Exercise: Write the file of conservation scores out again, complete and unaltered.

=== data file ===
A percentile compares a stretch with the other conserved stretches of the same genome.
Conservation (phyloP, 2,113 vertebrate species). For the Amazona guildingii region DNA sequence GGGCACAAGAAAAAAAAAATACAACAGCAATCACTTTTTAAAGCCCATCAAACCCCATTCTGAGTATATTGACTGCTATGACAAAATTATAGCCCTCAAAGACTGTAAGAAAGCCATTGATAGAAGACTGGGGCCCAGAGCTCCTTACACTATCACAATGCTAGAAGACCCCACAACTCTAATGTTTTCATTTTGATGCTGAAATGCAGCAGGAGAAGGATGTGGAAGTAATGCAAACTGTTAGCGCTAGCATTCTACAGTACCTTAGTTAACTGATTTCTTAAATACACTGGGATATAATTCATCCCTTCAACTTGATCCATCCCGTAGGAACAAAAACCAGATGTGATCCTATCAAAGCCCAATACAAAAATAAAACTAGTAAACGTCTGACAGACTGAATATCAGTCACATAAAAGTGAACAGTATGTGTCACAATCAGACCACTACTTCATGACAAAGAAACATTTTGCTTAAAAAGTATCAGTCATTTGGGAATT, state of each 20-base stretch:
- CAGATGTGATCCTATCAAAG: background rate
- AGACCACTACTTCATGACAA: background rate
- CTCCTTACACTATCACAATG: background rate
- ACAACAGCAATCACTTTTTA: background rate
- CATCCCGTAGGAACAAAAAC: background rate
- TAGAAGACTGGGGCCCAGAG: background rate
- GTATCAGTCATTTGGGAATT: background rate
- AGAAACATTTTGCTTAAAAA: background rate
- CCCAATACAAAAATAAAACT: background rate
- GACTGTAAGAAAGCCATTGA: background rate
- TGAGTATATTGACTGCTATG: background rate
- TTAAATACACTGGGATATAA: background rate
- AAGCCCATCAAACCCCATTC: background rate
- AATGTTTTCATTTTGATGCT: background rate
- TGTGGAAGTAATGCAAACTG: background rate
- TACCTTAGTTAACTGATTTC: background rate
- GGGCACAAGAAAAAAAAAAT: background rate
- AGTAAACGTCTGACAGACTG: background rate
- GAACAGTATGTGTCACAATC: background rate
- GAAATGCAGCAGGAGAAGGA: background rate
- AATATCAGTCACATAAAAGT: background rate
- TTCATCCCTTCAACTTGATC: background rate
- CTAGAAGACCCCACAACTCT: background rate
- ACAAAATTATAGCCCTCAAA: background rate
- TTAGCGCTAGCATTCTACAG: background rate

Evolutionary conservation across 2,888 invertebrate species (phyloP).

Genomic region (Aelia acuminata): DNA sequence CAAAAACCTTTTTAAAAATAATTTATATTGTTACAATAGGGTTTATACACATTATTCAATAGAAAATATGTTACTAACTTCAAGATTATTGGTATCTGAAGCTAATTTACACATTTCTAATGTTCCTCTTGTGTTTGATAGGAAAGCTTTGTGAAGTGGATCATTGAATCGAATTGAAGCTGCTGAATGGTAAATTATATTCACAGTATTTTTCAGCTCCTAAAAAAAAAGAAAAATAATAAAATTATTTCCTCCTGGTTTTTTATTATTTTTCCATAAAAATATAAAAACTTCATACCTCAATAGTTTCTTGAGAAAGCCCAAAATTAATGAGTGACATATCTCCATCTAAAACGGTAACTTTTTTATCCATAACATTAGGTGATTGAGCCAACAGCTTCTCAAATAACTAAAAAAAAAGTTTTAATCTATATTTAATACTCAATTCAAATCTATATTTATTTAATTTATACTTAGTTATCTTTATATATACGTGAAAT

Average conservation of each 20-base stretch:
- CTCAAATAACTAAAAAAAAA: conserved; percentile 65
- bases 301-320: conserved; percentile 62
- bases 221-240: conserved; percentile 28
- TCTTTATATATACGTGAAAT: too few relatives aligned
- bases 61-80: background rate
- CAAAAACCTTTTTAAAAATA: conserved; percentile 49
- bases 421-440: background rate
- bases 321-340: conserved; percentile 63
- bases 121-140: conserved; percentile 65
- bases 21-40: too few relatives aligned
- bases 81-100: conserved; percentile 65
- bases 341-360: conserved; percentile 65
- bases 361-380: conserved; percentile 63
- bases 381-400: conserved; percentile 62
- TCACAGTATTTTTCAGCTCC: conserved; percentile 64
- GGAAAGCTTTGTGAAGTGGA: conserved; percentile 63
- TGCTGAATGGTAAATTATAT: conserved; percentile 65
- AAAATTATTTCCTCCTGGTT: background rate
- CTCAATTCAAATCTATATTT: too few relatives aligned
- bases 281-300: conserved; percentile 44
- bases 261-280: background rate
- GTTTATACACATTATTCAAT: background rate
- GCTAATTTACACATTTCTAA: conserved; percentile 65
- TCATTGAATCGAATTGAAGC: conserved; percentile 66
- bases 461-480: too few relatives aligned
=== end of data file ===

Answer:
A percentile compares a stretch with the other conserved stretches of the same genome.
Conservation (phyloP, 2,113 vertebrate species). For the Amazona guildingii region DNA sequence GGGCACAAGAAAAAAAAAATACAACAGCAATCACTTTTTAAAGCCCATCAAACCCCATTCTGAGTATATTGACTGCTATGACAAAATTATAGCCCTCAAAGACTGTAAGAAAGCCATTGATAGAAGACTGGGGCCCAGAGCTCCTTACACTATCACAATGCTAGAAGACCCCACAACTCTAATGTTTTCATTTTGATGCTGAAATGCAGCAGGAGAAGGATGTGGAAGTAATGCAAACTGTTAGCGCTAGCATTCTACAGTACCTTAGTTAACTGATTTCTTAAATACACTGGGATATAATTCATCCCTTCAACTTGATCCATCCCGTAGGAACAAAAACCAGATGTGATCCTATCAAAGCCCAATACAAAAATAAAACTAGTAAACGTCTGACAGACTGAATATCAGTCACATAAAAGTGAACAGTATGTGTCACAATCAGACCACTACTTCATGACAAAGAAACATTTTGCTTAAAAAGTATCAGTCATTTGGGAATT, state of each 20-base stretch:
- CAGATGTGATCCTATCAAAG: background rate
- AGACCACTACTTCATGACAA: background rate
- CTCCTTACACTATCACAATG: background rate
- ACAACAGCAATCACTTTTTA: background rate
- CATCCCGTAGGAACAAAAAC: background rate
- TAGAAGACTGGGGCCCAGAG: background rate
- GTATCAGTCATTTGGGAATT: background rate
- AGAAACATTTTGCTTAAAAA: background rate
- CCCAATACAAAAATAAAACT: background rate
- GACTGTAAGAAAGCCATTGA: background rate
- TGAGTATATTGACTGCTATG: background rate
- TTAAATACACTGGGATATAA: background rate
- AAGCCCATCAAACCCCATTC: background rate
- AATGTTTTCATTTTGATGCT: background rate
- TGTGGAAGTAATGCAAACTG: background rate
- TACCTTAGTTAACTGATTTC: background rate
- GGGCACAAGAAAAAAAAAAT: background rate
- AGTAAACGTCTGACAGACTG: background rate
- GAACAGTATGTGTCACAATC: background rate
- GAAATGCAGCAGGAGAAGGA: background rate
- AATATCAGTCACATAAAAGT: background rate
- TTCATCCCTTCAACTTGATC: background rate
- CTAGAAGACCCCACAACTCT: background rate
- ACAAAATTATAGCCCTCAAA: background rate
- TTAGCGCTAGCATTCTACAG: background rate

Evolutionary conservation across 2,888 invertebrate species (phyloP).

Genomic region (Aelia acuminata): DNA sequence CAAAAACCTTTTTAAAAATAATTTATATTGTTACAATAGGGTTTATACACATTATTCAATAGAAAATATGTTACTAACTTCAAGATTATTGGTATCTGAAGCTAATTTACACATTTCTAATGTTCCTCTTGTGTTTGATAGGAAAGCTTTGTGAAGTGGATCATTGAATCGAATTGAAGCTGCTGAATGGTAAATTATATTCACAGTATTTTTCAGCTCCTAAAAAAAAAGAAAAATAATAAAATTATTTCCTCCTGGTTTTTTATTATTTTTCCATAAAAATATAAAAACTTCATACCTCAATAGTTTCTTGAGAAAGCCCAAAATTAATGAGTGACATATCTCCATCTAAAACGGTAACTTTTTTATCCATAACATTAGGTGATTGAGCCAACAGCTTCTCAAATAACTAAAAAAAAAGTTTTAATCTATATTTAATACTCAATTCAAATCTATATTTATTTAATTTATACTTAGTTATCTTTATATATACGTGAAAT

Average conservation of each 20-base stretch:
- CTCAAATAACTAAAAAAAAA: conserved; percentile 65
- bases 301-320: conserved; percentile 62
- bases 221-240: conserved; percentile 28
- TCTTTATATATACGTGAAAT: too few relatives aligned
- bases 61-80: background rate
- CAAAAACCTTTTTAAAAATA: conserved; percentile 49
- bases 421-440: background rate
- bases 321-340: conserved; percentile 63
- bases 121-140: conserved; percentile 65
- bases 21-40: too few relatives aligned
- bases 81-100: conserved; percentile 65
- bases 341-360: conserved; percentile 65
- bases 361-380: conserved; percentile 63
- bases 381-400: conserved; percentile 62
- TCACAGTATTTTTCAGCTCC: conserved; percentile 64
- GGAAAGCTTTGTGAAGTGGA: conserved; percentile 63
- TGCTGAATGGTAAATTATAT: conserved; percentile 65
- AAAATTATTTCCTCCTGGTT: background rate
- CTCAATTCAAATCTATATTT: too few relatives aligned
- bases 281-300: conserved; percentile 44
- bases 261-280: background rate
- GTTTATACACATTATTCAAT: background rate
- GCTAATTTACACATTTCTAA: conserved; percentile 65
- TCATTGAATCGAATTGAAGC: conserved; percentile 66
- bases 461-480: too few relatives aligned